copy - file/directory copy utility


       copy [options] file1 file2

       copy [options] file ... directory


       Copy  is  an extension of the basic POSIX cp utility.  It copies files,
       preserving their modification date.


       Copy copies file1 onto file2.  It preserves the existing mode of file2.
       If file2 did not exist, copy uses the mode of the source file.

       Copy can also be used to copy one or more files into directory, without
       changing their original filenames.  It refuses  to  copy  a  file  onto

       Except  for  symbolic links, file2 will be set to the same modification
       date as file1.  The owner of the file will be the same as the owner  of
       the  process  which invokes copy.  Unless the "-i" option is used, copy
       ignores permissions of the (previous) destination file.


       Copy recognizes options similar to those of cp, but with extensions:

       -a  include dot-files (names beginning with '.').  This is the default.
           Use  this  option  to  override -z, e.g., in a script which presets
           that option.

       -d  all names given are treated as the destination;  the  source  names
           are  obtained by taking the leaves and looking for them in the cur-
           rent working directory.  This is provided to simplify  installation
           of files in a directory.

       -f  forces  copy into protected directories by temporarily changing the
           destination protection.

       -i  prompt with the name of the file whenever the copy  will  cause  an
           old  file to be overwritten.  A "y" answer causes copy to continue.
           Any other answer prevents it from overwriting the file.

       -l  copy the files which symbolic links point to, rather  than  copying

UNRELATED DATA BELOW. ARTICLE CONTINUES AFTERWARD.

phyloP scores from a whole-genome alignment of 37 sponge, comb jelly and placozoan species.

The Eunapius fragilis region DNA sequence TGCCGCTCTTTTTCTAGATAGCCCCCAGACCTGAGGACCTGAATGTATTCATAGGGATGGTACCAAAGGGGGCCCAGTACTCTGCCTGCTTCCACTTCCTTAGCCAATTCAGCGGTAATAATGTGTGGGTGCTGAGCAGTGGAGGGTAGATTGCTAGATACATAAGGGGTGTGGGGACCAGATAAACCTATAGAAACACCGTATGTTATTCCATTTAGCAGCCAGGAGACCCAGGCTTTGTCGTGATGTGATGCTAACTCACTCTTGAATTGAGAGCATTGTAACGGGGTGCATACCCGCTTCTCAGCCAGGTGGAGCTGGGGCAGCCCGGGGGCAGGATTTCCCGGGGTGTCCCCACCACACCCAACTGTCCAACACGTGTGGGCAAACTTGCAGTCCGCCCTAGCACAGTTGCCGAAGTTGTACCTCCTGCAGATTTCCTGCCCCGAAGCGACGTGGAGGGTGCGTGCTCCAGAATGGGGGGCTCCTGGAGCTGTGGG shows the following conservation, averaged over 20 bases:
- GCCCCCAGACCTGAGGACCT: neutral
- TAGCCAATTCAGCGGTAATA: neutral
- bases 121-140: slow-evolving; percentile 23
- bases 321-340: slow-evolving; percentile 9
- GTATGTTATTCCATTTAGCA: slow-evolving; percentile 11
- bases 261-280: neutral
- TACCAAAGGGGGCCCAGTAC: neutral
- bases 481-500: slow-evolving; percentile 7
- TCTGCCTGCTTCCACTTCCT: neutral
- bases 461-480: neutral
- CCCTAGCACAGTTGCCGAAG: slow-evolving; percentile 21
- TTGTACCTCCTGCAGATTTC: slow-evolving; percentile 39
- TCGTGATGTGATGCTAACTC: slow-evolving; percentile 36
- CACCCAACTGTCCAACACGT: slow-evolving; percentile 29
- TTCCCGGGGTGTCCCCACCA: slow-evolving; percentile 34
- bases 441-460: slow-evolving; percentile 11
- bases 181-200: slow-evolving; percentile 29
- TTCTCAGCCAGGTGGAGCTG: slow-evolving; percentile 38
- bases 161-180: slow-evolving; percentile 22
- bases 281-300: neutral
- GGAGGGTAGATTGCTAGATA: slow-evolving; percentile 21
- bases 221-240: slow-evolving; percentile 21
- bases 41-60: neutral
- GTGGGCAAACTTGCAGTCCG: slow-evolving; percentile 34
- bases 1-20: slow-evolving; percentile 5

the links themselves.

       -m  permits  you  to  merge directories.  If the source and destination
           are directories, copy will normally create a  new  directory  under
           the  destination  with the same leaf name as the source.  For exam-

            copy /local/bin /usr/local/bin

           will create and copy into  the  directory  "/usr/local/bin/bin"  if
           "/usr/local/bin"  exists.   Use  the  "-m"  option  to copy onto an
           existing directory.

       -n  disables the actual creation or modification of files, and (depend-
           ing  on  the  level of verboseness) shows the effect which the copy
           command would have.

       -p  attempt to preserve file ownership.

       -s  enables the set-uid and set-gid file modes in the target.

       -u  copies files only if their size or modification date  differs,  and
           links only if the link-text differs.

       -U  copies  only  files that are newer than the destination, or that do
           not exist in the destination.

       -v  verbose mode directs copy to print the names (to standard error) of
           the files which it copies.

       -z  omit dot-files (names beginning with '.').

       -S  (Linux  only)  tells  copy that the source is on a filesystem using
           local time, and that appropriate adjustments must be  made  in  the
           timestamp computation.

       -D  (Linux  only)  tells  copy  that the destination is on a filesystem
           using local time, and that appropriate adjustments must be made  in
           the timestamp computation.


       Copy is used exactly as one would use cp (for file-copying).  Directory
       copying is performed without the "-r" option of cp.

       Copy recognizes the C-shell "~" (tilde) to denote the home directory of
       POSIX users.

       If  more  than two arguments are given, or if the destination ends with
       "/", copy assumes that the user wants to write into an existing  direc-
       tory rather than create a new one.


       Copy is a C-language program which runs in a POSIX environment.


       Copy is a single binary file, "copy".


       Copy  does  not  currently  know  how  to  handle  special files (e.g.,


       cp (1)


       Thomas E. Dickey <>